Tributes got underway this weekend to Norwegian skating and film star Sonja Henie, widely viewed as Norway’s biggest international celebrity ever. She also left behind an impressive art collection, and that’s playing a big role in this year’s celebrations of what would have been Henie’s 100th birthday.
Henie was born on April 8, 1912, but since that day coincided with Easter Sunday this year, the tributes began with a formal jubilee ball Saturday evening at the Henie Onstad Art Center at Høvik in Bærum, just west of Oslo. The ball was followed by the public opening of the first of three special Sonja Henie art exhibits (external link) that will run at the center throughout the year.
The first exhibit, running until June 10, features a selection of art assembled by Henie and her shipowner husband Niels Onstad, whom she married in 1956. It includes works by European artists active between 1900 and 1968 such as Picasso, Juan Gris, Matisse and Léger. Henie’s own role in collecting and investing in the art is also examined, along with some of her costumes and clothing, in the exhibition at the center that Henie and Onstad built and financed.
Both of them were known as smart and wealthy enrepreneurs, with Henie’s wealth rooted in her skating and film career. She grew up in Oslo, started skating at the age of six and was only 14 years old when she began winning a long string of international skating competitions. All told she won 10 world championships and six European championships in addition to Olympic gold medals at St Moritz in 1928, Lake Placid in 1932 and Garmisch-Partenkirchen in 1936.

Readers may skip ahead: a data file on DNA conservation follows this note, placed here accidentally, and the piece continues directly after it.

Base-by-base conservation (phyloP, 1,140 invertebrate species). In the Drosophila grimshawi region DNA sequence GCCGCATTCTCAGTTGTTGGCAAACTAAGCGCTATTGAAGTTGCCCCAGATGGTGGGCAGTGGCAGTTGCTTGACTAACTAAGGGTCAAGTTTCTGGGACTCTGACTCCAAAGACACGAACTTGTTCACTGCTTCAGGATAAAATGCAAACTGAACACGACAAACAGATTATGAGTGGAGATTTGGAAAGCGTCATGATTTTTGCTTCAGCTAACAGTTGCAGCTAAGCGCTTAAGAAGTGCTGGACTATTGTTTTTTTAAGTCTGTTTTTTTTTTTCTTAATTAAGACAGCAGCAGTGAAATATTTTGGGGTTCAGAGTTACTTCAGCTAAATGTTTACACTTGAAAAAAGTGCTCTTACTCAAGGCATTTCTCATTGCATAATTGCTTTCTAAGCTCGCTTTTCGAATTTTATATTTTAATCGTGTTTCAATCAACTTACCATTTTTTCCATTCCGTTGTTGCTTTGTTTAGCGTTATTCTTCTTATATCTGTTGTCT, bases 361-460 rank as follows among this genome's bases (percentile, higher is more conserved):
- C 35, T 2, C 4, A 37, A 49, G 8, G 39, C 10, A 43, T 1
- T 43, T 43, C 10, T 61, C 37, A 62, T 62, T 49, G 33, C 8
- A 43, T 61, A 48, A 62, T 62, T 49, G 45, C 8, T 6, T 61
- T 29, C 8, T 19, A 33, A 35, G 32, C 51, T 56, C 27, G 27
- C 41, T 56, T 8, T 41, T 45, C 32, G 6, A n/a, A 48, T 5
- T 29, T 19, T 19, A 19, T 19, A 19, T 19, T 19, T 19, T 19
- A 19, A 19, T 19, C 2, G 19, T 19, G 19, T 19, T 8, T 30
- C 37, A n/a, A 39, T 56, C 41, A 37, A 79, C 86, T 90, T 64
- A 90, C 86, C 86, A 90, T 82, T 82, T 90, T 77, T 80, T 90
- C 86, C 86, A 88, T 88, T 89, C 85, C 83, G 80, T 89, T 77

After that she moved to the US with her parents, started performing professionally and combined skating with a film career, debuting in “Thin Ice” with Tyrone Power in 1937. She was a tough negotiator, demanding record high amounts to appear in films and socializing with other top stars in Hollywood.
She also continued to mount spectacular ice shows but often felt misunderstood in her native Norway. After facing criticism for allegedly failing to do enough for occupied Norway during World War II, and even being accused of Nazi sympathies, she made a triumphant return to Oslo with her ice show in 1953. She had also been royally decorated before the war broke out.
Her passion for art took over for her passion for skating as the years went by. She and Onstad set up their art foundation in 1961 and opened their art center in 1968. Just a year later, Henie died of leukemia and was buried on the grounds of the center.
Her 100th birthday will also be celebrated with a series of lectures, showings of her films, a musical composed in her honour and, in December, an ice show featuring skaters from the Bærum skating club. Plans are also afoot for a documentary and feature film on Henie’s life, and another exhibit on Henie has opened at the skating museum (Skøytemuseet) at Frogner Stadium in Oslo, where she first ventured out on the ice as a child.
Norway’s postal service is also issuing two new stamps featuring Sonja Henie. She’s not the only Norwegian celebrity getting a stamp this year, though. Thorbjørn Egner, celebrated author of many children’s books and song lyrics, was also born in 1912 and is getting two centennial stamps of his own. One will feature his portrait, another his drawings from his books.
Views and News from Norway/Nina Berglund
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